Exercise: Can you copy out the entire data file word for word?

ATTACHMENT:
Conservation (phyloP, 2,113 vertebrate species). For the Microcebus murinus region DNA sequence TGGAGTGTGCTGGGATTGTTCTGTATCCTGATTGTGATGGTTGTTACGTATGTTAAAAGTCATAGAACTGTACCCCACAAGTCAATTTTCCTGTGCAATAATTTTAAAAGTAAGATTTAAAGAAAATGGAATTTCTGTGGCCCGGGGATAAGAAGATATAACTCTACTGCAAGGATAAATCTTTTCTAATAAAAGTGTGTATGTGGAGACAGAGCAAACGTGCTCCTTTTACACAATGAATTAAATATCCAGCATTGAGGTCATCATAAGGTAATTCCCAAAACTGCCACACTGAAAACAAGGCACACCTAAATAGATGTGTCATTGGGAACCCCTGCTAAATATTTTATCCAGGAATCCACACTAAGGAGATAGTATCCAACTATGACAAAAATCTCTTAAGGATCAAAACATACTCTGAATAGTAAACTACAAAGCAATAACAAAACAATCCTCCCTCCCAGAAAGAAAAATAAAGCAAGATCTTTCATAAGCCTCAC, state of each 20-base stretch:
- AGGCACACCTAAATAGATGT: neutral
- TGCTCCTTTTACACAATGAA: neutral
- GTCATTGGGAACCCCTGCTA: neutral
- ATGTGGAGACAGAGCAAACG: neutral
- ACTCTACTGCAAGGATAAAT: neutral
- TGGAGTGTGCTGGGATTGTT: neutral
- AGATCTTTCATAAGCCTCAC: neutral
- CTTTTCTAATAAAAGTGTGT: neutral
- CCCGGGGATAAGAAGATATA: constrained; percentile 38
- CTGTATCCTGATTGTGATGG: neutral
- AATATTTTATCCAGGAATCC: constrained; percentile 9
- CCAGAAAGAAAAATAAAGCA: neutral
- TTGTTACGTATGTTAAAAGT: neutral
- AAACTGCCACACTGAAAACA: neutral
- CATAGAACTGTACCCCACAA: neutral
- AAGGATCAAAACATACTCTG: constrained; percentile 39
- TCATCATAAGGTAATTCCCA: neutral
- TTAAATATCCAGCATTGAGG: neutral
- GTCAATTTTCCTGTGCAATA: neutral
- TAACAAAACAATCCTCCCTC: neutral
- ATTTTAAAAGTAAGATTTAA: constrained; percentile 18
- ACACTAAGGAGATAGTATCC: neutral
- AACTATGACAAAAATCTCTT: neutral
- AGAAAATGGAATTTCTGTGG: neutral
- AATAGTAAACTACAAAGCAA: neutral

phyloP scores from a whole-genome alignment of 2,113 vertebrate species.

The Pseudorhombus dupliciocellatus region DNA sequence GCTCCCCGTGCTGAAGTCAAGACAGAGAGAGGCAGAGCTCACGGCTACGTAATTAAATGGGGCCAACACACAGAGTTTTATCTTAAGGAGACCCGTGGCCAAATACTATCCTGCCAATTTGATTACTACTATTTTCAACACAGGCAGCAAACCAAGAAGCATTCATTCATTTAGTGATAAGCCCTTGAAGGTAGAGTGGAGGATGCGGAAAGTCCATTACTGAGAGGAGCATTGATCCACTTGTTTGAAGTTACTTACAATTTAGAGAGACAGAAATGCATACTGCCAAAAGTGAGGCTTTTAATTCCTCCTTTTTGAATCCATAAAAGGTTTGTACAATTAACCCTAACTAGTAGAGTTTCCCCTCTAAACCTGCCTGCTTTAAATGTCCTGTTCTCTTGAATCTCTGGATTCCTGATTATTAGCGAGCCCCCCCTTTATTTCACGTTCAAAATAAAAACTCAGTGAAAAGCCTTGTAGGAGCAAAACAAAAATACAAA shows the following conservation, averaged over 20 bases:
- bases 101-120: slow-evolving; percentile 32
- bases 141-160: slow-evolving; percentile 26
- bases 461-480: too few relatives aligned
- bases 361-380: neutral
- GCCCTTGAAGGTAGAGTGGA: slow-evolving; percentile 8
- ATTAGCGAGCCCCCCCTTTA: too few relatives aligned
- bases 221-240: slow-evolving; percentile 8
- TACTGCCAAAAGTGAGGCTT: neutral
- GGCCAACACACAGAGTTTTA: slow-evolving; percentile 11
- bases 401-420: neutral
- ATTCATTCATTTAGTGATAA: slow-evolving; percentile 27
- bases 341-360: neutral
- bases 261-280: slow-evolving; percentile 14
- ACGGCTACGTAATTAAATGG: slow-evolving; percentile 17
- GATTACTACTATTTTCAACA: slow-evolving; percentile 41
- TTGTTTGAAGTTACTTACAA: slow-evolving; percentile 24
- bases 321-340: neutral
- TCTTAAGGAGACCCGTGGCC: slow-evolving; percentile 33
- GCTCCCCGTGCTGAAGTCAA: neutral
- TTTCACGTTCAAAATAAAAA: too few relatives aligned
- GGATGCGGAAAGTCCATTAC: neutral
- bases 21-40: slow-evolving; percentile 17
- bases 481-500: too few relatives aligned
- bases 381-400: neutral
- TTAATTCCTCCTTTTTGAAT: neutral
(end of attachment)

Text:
Conservation (phyloP, 2,113 vertebrate species). For the Microcebus murinus region DNA sequence TGGAGTGTGCTGGGATTGTTCTGTATCCTGATTGTGATGGTTGTTACGTATGTTAAAAGTCATAGAACTGTACCCCACAAGTCAATTTTCCTGTGCAATAATTTTAAAAGTAAGATTTAAAGAAAATGGAATTTCTGTGGCCCGGGGATAAGAAGATATAACTCTACTGCAAGGATAAATCTTTTCTAATAAAAGTGTGTATGTGGAGACAGAGCAAACGTGCTCCTTTTACACAATGAATTAAATATCCAGCATTGAGGTCATCATAAGGTAATTCCCAAAACTGCCACACTGAAAACAAGGCACACCTAAATAGATGTGTCATTGGGAACCCCTGCTAAATATTTTATCCAGGAATCCACACTAAGGAGATAGTATCCAACTATGACAAAAATCTCTTAAGGATCAAAACATACTCTGAATAGTAAACTACAAAGCAATAACAAAACAATCCTCCCTCCCAGAAAGAAAAATAAAGCAAGATCTTTCATAAGCCTCAC, state of each 20-base stretch:
- AGGCACACCTAAATAGATGT: neutral
- TGCTCCTTTTACACAATGAA: neutral
- GTCATTGGGAACCCCTGCTA: neutral
- ATGTGGAGACAGAGCAAACG: neutral
- ACTCTACTGCAAGGATAAAT: neutral
- TGGAGTGTGCTGGGATTGTT: neutral
- AGATCTTTCATAAGCCTCAC: neutral
- CTTTTCTAATAAAAGTGTGT: neutral
- CCCGGGGATAAGAAGATATA: constrained; percentile 38
- CTGTATCCTGATTGTGATGG: neutral
- AATATTTTATCCAGGAATCC: constrained; percentile 9
- CCAGAAAGAAAAATAAAGCA: neutral
- TTGTTACGTATGTTAAAAGT: neutral
- AAACTGCCACACTGAAAACA: neutral
- CATAGAACTGTACCCCACAA: neutral
- AAGGATCAAAACATACTCTG: constrained; percentile 39
- TCATCATAAGGTAATTCCCA: neutral
- TTAAATATCCAGCATTGAGG: neutral
- GTCAATTTTCCTGTGCAATA: neutral
- TAACAAAACAATCCTCCCTC: neutral
- ATTTTAAAAGTAAGATTTAA: constrained; percentile 18
- ACACTAAGGAGATAGTATCC: neutral
- AACTATGACAAAAATCTCTT: neutral
- AGAAAATGGAATTTCTGTGG: neutral
- AATAGTAAACTACAAAGCAA: neutral

phyloP scores from a whole-genome alignment of 2,113 vertebrate species.

The Pseudorhombus dupliciocellatus region DNA sequence GCTCCCCGTGCTGAAGTCAAGACAGAGAGAGGCAGAGCTCACGGCTACGTAATTAAATGGGGCCAACACACAGAGTTTTATCTTAAGGAGACCCGTGGCCAAATACTATCCTGCCAATTTGATTACTACTATTTTCAACACAGGCAGCAAACCAAGAAGCATTCATTCATTTAGTGATAAGCCCTTGAAGGTAGAGTGGAGGATGCGGAAAGTCCATTACTGAGAGGAGCATTGATCCACTTGTTTGAAGTTACTTACAATTTAGAGAGACAGAAATGCATACTGCCAAAAGTGAGGCTTTTAATTCCTCCTTTTTGAATCCATAAAAGGTTTGTACAATTAACCCTAACTAGTAGAGTTTCCCCTCTAAACCTGCCTGCTTTAAATGTCCTGTTCTCTTGAATCTCTGGATTCCTGATTATTAGCGAGCCCCCCCTTTATTTCACGTTCAAAATAAAAACTCAGTGAAAAGCCTTGTAGGAGCAAAACAAAAATACAAA shows the following conservation, averaged over 20 bases:
- bases 101-120: slow-evolving; percentile 32
- bases 141-160: slow-evolving; percentile 26
- bases 461-480: too few relatives aligned
- bases 361-380: neutral
- GCCCTTGAAGGTAGAGTGGA: slow-evolving; percentile 8
- ATTAGCGAGCCCCCCCTTTA: too few relatives aligned
- bases 221-240: slow-evolving; percentile 8
- TACTGCCAAAAGTGAGGCTT: neutral
- GGCCAACACACAGAGTTTTA: slow-evolving; percentile 11
- bases 401-420: neutral
- ATTCATTCATTTAGTGATAA: slow-evolving; percentile 27
- bases 341-360: neutral
- bases 261-280: slow-evolving; percentile 14
- ACGGCTACGTAATTAAATGG: slow-evolving; percentile 17
- GATTACTACTATTTTCAACA: slow-evolving; percentile 41
- TTGTTTGAAGTTACTTACAA: slow-evolving; percentile 24
- bases 321-340: neutral
- TCTTAAGGAGACCCGTGGCC: slow-evolving; percentile 33
- GCTCCCCGTGCTGAAGTCAA: neutral
- TTTCACGTTCAAAATAAAAA: too few relatives aligned
- GGATGCGGAAAGTCCATTAC: neutral
- bases 21-40: slow-evolving; percentile 17
- bases 481-500: too few relatives aligned
- bases 381-400: neutral
- TTAATTCCTCCTTTTTGAAT: neutral